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Expert Systems: Principles and Programming
Synopses & Reviews
This book combines coverage of expert systems theory with coverage of practical applications using CLIPS, an expert systems shell widely used in government, industry, and education. The first part of the book (Chapters 1-6) presents the underlying theory behind expert systems and how they fit into the scope of computer science; that is the logic, probability, data structures, AI, and other topics that form the theory of expert systems. Learning the advantages and disadvantages of expert systems, students will be able to make informed decisions regarding the appropriate use of expert system technology. The second half (Chapters 7-12) is an introduction to the CLIPS expert system tool which now also includes coverage of the procedural and object-oriented capabilities. This part is a practical introduction to expert system programming that serves to reinforce and clarify the theoretical concepts developed in the first part.
The new edition of this market-leading text builds upon the blend of expert systems theory and application established in earlier editions. The first half of the book concentrates on the theoretical base of expert systems, and offers a broad overview of Artificial Intelligence and its relation to expert systems. The second half of the text focuses on application, with the introduction of the CLIPS expert systems tool, and its new object-oriented language, COOL. All chapters end with an extensive problem set designed to reinforce knowledge.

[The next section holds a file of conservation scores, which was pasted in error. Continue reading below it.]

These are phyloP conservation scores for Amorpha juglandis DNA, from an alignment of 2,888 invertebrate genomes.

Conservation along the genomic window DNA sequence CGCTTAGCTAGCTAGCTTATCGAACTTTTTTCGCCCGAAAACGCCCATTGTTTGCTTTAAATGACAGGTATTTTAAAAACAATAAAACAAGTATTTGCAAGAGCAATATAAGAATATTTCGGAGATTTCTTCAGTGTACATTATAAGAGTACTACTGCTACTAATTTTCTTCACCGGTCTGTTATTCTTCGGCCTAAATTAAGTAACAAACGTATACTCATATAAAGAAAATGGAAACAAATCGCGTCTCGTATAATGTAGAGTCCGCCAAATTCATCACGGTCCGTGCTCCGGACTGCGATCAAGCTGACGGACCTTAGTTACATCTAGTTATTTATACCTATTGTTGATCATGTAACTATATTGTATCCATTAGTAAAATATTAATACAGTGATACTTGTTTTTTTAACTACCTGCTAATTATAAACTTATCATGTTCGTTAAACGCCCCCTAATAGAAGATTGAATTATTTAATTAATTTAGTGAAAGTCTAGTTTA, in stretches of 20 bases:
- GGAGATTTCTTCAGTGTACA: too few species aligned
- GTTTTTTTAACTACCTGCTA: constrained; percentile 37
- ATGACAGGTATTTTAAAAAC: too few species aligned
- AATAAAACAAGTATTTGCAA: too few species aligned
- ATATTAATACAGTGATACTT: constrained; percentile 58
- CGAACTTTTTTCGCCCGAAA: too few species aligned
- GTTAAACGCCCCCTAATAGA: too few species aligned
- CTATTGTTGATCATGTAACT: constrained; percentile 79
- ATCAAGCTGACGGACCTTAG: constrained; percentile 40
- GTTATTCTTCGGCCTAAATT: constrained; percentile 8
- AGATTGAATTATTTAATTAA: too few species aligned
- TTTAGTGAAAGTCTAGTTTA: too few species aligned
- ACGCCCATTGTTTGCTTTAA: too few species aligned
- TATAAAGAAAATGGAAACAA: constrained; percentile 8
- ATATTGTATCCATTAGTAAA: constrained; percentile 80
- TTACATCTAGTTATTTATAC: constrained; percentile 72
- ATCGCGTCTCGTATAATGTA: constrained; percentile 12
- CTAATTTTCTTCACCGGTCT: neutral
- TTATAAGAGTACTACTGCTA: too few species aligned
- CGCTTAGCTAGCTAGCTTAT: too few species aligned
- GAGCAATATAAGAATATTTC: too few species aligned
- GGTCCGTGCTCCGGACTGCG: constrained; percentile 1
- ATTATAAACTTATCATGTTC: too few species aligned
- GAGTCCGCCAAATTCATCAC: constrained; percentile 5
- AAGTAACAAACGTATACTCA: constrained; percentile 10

The new edition of this market-leading text builds upon the blend of expert systems theory and application established in earlier editions.
About the Author
Dr. Joseph Giarratano is a member of the faculty in the Computer Science Department at the University of Houston, Clear Lake. He has many years of research experience with NASA and is responsible for developing the C Language Integrated Production System (CLIPS) user guides.Now at PeopleSoft, Inc., Gary Riley was a NASA civil servant for over ten years. While at NASA, he was responsible for the design and development of the rule-based portion of CLIPS. Since leaving NASA he has continued to independently develop and maintain CLIPS.
Table of Contents
1. Introduction to Expert Systems 2. The Representation of Knowledge 3. Methods of Inference 4. Reasoning Under Uncertainty 5. Inexact Reasoning 6. Design of Expert Systems 7. Introduction to CLIPS 8. Advanced Pattern Matching 9. Modular Design, Execution Control, and Rule Efficiency 10. Procedural Programming 11. Classes, Instances, and Message-Handlers 12. Expert System Design Examples Appendices A: Some Useful Equivalences B: Some Elementary Quantifiers and Their Meanings C: Some Set Properties D: CLIPS Support Information E: CLIPS Commands and Functions Summary F: CLIPS BNF G: Software Resources
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